US reluctant to extradite corrupt officials, Chinese foreign ministry claims
Operation to track down corrupt officials overseas hampered by lack of extradition treaties with nations like the US and Canada
Investigators’ efforts to catch corrupt officials who have fled overseas are being hampered by Western countries’ reluctance to sign extradition treaties with China, a foreign ministry official said on Wednesday.
Xu Hong, director general of the ministry’s Department of Treaty and Law, said many corrupt officials had fled to countries such as the United States and Canada, but few had been returned to face trial because of the lack of extradition agreements.
The legal authorities had been forced to consider alternatives, such as using immigration laws in foreign countries to have fugitives deported as illegal immigrants.
They have also looked at whether civil legal action could be taken to sue former officials living overseas, or pressing courts abroad to start criminal proceedings, he said.
“We have actually talked to the United States, saying that in view of the increasing exchanges and cooperation between China and the US, should we consider signing an extradition treaty?” Xu said. “However, it looks as though the US is not ready to do that yet.”
The mainland has been intensifying its efforts to bring to justice corrupt former officials who have fled abroad as part of Beijing’s massive anti-corruption campaign. Mainland media has criticised Western countries, saying they are providing safe havens for corrupt cadres.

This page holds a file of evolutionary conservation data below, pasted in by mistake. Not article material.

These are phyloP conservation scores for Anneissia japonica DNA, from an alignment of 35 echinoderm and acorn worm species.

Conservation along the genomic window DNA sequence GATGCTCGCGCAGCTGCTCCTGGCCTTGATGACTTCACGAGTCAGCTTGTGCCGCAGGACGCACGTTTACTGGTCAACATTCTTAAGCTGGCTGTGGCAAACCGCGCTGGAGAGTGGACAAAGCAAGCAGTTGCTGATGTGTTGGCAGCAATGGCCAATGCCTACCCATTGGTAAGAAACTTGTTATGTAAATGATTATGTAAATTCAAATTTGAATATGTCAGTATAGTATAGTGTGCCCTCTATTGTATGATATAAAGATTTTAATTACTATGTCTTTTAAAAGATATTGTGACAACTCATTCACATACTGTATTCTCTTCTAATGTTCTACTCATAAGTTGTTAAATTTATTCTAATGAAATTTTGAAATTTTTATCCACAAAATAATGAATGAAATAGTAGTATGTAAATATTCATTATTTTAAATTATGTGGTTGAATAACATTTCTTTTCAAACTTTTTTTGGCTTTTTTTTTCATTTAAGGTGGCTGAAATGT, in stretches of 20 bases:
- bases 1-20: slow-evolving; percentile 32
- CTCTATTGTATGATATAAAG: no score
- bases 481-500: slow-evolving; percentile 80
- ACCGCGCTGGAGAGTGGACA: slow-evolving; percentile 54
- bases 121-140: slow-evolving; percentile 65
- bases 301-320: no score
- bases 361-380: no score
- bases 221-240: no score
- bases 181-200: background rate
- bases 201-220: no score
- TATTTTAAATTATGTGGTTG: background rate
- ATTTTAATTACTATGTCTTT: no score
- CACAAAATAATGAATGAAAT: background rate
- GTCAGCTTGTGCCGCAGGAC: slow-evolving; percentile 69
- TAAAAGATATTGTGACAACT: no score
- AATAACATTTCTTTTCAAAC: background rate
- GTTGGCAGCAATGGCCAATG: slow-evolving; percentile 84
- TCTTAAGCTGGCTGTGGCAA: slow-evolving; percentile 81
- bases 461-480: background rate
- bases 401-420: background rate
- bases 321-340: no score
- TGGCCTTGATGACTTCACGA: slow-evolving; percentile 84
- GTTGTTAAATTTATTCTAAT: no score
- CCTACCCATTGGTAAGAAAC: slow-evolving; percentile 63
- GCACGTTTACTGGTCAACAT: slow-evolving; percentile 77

Nations including the US and some countries in the European Union have not signed extradition treaties with China, citing concerns about the death penalty and fears that suspects will not get a fair trial.
“Fox Hunt”, an operation launched in July to track down fugitives overseas, has so far caught 180 suspects for various “economic crimes”.
Xu said that only two fugitives had been extradited from the US back to China over the past two decades.
“Overseas countries must strengthen their political willingness and discard their prejudices,” he said.
One fugitive, Yu Zhendong, a former manager at the Bank of China’s branch in Kaiping, was accused of involvement in a scam that embezzled US$485 million and laundered it in the US.
Yu pleaded guilty to fraud and was sentenced to 12 years in jail by a US court in 2004 before he voluntarily returned to China on condition that he would not face the death penalty.
Zhuang Deshui, an anti-corruption expert at Peking University, said getting corrupt officials to stand trial overseas was difficult because huge amounts of evidence had to be gathered to prove wrongdoing.
Suspects convicted overseas might not be returned to China and there were no guarantees that stolen or illegal assets would be recovered, he said.
China has so far signed 39 extradition treaties with various nations, with 29 in force, plus 52 criminal judicial assistance treaties, with 46 in force.
Fugitives could also appeal to local courts to try to get extradition decisions overturned, he said.
“Some foreign judges end up handing down a decision of no extradition or repatriation because of a lack of understanding of China’s laws and judicial practice,” he said.
Xu said some fugitives were “encouraged” to return to China.
Fugitives who surrendered might receive a reduced sentence, he added.